Ido asked a critical question: How does a firm like Blackboard feature in this market? My assessment: If Sleeve is nothing more than a feature extension of Blackboard, then it will neither survive nor succeed as an independent company. Ido needs to rethink whether this is the best idea upon which to stake three, five or seven years of his life.
Up last, Noam Band from Jerusalem, Israel, presented Timest, an enterprise software product for testing which software applications are being used, how, what features are not being used, and then helping Training to teach the users how to better use the software. So far, Noam has tried to sell this to IT, although he feels that the better place may be to sell this to Training. The real beneficiary of the value proposition is a Business function or unit.
I agree with his observation, and advised him to go sell his solution to the VP of Sales, and help him identify how the sales force is using various unique and exciting CRM and sales force automation tools. The VP of Sales pays tremendous attention to sales training, has a defined budget and can easily pay for this if he sees value.
I asked Noam to go test this on 50 VPs of Sales, and then come back and discuss the feedback with me.
You can listen to the recording of today's roundtable here. Israel has a long tradition of entrepreneurial activity, and it was a real pleasure to hear from so many entrepreneurs. In fact, we had a completely sold out session today and will try to accommodate entrepreneurs who tried to get a pitch slot today to get scheduled in follow-on roundtables.
As always, I would very much like to hear about your business, so let me invite you to come and pitch at one of our free 1M/1M public roundtables. We will be holding future roundtables at 8:00 a.m. PDT on the following dates:
Thursday, September 29, Register Here.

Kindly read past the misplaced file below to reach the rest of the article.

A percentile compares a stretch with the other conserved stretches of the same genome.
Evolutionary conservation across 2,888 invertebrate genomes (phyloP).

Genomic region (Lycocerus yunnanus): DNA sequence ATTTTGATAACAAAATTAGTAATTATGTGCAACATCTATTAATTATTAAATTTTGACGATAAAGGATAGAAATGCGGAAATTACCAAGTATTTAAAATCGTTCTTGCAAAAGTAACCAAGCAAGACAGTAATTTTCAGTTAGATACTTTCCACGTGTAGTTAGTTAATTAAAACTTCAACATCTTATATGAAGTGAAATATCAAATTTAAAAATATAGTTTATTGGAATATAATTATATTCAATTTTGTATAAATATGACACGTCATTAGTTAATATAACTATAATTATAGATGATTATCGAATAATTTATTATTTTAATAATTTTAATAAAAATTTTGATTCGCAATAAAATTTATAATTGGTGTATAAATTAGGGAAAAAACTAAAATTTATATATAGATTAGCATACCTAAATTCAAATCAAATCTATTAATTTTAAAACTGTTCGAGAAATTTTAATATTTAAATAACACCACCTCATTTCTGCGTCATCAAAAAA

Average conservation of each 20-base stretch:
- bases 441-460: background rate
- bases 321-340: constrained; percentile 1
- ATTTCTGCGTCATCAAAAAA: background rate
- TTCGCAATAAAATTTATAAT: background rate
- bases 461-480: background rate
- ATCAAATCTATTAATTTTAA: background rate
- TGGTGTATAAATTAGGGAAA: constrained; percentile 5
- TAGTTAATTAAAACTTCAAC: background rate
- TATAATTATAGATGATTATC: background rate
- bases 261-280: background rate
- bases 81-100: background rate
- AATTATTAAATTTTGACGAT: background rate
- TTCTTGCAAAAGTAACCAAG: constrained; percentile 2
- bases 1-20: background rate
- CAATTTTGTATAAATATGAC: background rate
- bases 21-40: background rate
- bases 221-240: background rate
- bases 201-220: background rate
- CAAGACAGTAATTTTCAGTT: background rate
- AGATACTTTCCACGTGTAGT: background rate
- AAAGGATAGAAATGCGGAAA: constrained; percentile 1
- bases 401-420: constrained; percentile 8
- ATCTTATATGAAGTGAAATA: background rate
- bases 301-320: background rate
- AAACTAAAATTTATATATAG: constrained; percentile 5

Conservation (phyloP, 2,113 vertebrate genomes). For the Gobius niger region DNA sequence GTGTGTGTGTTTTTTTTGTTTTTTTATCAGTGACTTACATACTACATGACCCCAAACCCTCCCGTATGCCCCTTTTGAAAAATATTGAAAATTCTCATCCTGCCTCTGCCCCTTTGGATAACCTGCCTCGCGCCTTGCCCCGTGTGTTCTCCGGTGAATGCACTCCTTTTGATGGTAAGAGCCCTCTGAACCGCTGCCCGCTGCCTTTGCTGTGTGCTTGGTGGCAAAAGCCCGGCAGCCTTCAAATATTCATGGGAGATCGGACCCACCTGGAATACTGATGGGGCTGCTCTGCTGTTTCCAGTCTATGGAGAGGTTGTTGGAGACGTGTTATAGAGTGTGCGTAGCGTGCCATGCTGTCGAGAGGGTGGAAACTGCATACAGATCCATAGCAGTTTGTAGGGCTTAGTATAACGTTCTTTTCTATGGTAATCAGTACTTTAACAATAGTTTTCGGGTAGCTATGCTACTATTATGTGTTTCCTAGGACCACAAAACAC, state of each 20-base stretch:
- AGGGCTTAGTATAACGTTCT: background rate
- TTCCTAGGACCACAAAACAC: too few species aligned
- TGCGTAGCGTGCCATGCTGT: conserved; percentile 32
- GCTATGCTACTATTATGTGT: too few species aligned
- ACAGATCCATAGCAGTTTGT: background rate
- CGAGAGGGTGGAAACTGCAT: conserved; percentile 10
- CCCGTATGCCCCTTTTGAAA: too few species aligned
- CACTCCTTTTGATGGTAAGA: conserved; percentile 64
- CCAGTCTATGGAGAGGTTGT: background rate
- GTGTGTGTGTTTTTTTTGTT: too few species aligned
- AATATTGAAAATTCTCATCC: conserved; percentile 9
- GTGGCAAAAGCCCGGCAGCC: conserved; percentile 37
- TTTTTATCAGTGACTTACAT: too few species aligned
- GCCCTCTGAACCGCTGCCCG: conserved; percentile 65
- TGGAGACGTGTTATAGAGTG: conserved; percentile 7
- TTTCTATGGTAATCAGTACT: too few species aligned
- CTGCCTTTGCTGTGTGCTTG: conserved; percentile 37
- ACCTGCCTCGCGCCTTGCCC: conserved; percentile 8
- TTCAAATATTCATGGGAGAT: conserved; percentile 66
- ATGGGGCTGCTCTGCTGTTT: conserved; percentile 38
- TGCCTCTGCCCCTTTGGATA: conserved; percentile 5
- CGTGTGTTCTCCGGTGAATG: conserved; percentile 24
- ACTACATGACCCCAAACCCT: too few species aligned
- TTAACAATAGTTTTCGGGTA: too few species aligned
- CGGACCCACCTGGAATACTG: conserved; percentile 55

We will be holding our 100th roundtable on Thursday, October 6 and are planning a special event for that day. You can register to attend here.
And if you want a deeper relationship with me, you are very welcome to join the 1M/1M premium program. If you have any questions about the program, please, first study the website, especially What to expect from the 1M/1M premium program and the FAQs. You can also take the 1M/1M self-assessment test here. If you have additional questions, please email me, and I would be very happy to respond. Please note, that I work exclusively with 1M/1M entrepreneurs.
I also invite you to join the 1M/1M mailing list for the ease and convenience of getting updates. This way we can stay in touch and it will help you to decide if 1M/1M is a program for you.
About Sramana Mitra
Sramana Mitra is the founder of the One Million by One Million (1M/1M) initiative, an educational, business development and incubation program that aims to help one million entrepreneurs globally to reach $1 million in revenue and beyond. She is a Silicon Valley entrepreneur and strategy consultant. She writes the blog Sramana Mitra On Strategy and is author of the Entrepreneur Journeys book series and Vision India 2020. From 2008 to 2010, Mitra was a columnist for Forbes. As an entrepreneur CEO, she ran three companies: DAIS, Intarka, and Uuma. She has a master's degree in electrical engineering and computer science from the Massachusetts Institute of Technology.
Israeli flag photo by Ron Almog